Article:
Poem: Rust on the Wheels

Rust on the Wheels

Outside the rail car is untouched.
Seventy years old and it appears ready
for the next journey
as it languishes in this graveyard
of steel and aluminum.

Inside it is different.
Graffiti and abuse.
Seats ripped from the floor
and piled one on the other.
An old mattress lays at one end.

This is what happens
to travelers like yourself,
left too long in a single place.

When you dated the woman you love, you would drive
two and a half hours for coffee and conversation.
Folks thought you were mad. Perhaps so,
but it is a madness that has plagued you all your life,
this hunger to go, the place never mattering
as much as the journey

Not made of steel and aluminum,
the stillness has left you rotting from inside.
It is worse and more deadly than rust.

It is time to leave this place. To go
before your weaknesses and demons write graffiti,
break the windows and crawl out
of the darkest recesses of your mind.

It is time,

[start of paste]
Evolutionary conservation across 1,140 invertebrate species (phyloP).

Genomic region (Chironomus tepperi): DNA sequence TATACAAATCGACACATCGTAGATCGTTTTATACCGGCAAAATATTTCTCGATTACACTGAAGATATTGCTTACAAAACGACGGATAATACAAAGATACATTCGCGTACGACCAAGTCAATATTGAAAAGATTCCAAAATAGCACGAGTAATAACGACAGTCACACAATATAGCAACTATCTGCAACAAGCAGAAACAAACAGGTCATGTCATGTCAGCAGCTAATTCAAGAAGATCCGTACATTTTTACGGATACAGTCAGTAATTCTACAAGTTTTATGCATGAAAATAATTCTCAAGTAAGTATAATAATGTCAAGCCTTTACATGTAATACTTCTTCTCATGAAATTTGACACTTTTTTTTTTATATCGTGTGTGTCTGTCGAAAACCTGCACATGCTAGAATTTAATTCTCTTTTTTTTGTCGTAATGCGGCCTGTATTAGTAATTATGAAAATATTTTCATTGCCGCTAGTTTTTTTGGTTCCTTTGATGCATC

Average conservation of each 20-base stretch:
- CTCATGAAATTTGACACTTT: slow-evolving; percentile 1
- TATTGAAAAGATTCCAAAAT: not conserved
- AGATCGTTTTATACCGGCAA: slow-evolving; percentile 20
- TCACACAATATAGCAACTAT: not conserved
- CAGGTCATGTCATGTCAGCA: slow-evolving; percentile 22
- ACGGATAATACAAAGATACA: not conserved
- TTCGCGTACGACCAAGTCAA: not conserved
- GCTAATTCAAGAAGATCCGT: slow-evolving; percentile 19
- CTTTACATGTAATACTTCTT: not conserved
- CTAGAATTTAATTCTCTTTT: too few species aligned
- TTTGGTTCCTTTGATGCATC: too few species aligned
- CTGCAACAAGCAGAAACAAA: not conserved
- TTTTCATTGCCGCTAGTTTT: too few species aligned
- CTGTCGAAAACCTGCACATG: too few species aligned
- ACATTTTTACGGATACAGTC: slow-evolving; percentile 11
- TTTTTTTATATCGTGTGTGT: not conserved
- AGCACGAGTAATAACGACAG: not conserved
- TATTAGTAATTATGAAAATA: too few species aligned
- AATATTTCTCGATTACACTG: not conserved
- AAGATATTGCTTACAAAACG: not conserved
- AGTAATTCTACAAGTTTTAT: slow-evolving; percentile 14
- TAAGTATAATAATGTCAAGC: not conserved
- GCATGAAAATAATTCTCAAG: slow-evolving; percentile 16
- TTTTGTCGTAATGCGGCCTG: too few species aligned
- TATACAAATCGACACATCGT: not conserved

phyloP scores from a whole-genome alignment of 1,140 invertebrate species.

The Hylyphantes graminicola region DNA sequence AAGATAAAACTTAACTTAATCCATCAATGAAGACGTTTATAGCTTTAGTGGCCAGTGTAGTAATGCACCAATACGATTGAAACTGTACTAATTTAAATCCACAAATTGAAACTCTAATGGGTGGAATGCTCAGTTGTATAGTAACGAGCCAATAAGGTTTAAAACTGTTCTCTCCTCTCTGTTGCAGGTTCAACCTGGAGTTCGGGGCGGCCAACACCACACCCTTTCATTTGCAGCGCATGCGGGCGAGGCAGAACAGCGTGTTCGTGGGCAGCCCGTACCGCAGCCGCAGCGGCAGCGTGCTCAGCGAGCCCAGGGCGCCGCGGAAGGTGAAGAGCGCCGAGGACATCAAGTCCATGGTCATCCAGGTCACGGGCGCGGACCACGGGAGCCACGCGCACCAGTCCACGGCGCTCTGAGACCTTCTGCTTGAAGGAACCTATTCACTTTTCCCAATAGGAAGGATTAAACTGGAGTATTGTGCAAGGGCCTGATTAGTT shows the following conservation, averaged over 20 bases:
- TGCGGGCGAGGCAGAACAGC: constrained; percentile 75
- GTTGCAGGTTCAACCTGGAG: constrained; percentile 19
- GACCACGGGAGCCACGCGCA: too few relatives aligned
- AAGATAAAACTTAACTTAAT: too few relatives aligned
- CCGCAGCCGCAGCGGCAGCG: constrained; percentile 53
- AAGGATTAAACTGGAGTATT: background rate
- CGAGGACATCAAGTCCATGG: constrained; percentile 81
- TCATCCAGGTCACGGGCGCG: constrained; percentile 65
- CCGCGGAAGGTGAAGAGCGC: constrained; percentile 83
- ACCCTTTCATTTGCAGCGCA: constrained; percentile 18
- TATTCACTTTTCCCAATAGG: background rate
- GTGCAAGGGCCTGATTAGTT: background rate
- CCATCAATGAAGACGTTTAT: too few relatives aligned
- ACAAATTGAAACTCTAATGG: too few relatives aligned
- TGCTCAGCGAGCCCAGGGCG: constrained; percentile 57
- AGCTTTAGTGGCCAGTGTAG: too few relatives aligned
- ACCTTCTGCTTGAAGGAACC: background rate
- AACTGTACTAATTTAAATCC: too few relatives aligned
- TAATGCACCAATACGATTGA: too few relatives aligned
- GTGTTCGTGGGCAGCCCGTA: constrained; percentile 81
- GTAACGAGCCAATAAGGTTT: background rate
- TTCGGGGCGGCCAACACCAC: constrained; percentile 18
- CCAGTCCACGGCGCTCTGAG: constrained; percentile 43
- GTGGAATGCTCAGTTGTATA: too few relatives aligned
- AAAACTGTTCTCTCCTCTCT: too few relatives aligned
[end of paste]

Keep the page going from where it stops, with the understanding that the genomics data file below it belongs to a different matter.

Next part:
to travel east, towards the sun,
towards the sea, the destination a second thought,
the flight towards light the first.

About this poem.

I have traveled my entire adult life. For work. For family. For some, travel is a burden. Not for me. I thrive in the traveling, often more than in the destination. So this past year of quarantine has been like a prison.

Next week I travel to Portland, Maine to spend time with a dear friend. It’s only for a couple of days, but it is the first long trip in a year. I am so ready.


PS: The picture was taken at an old train graveyard in Bellows Falls, VT. Probably the last trip I made, a couple of hours from here. Last spring.

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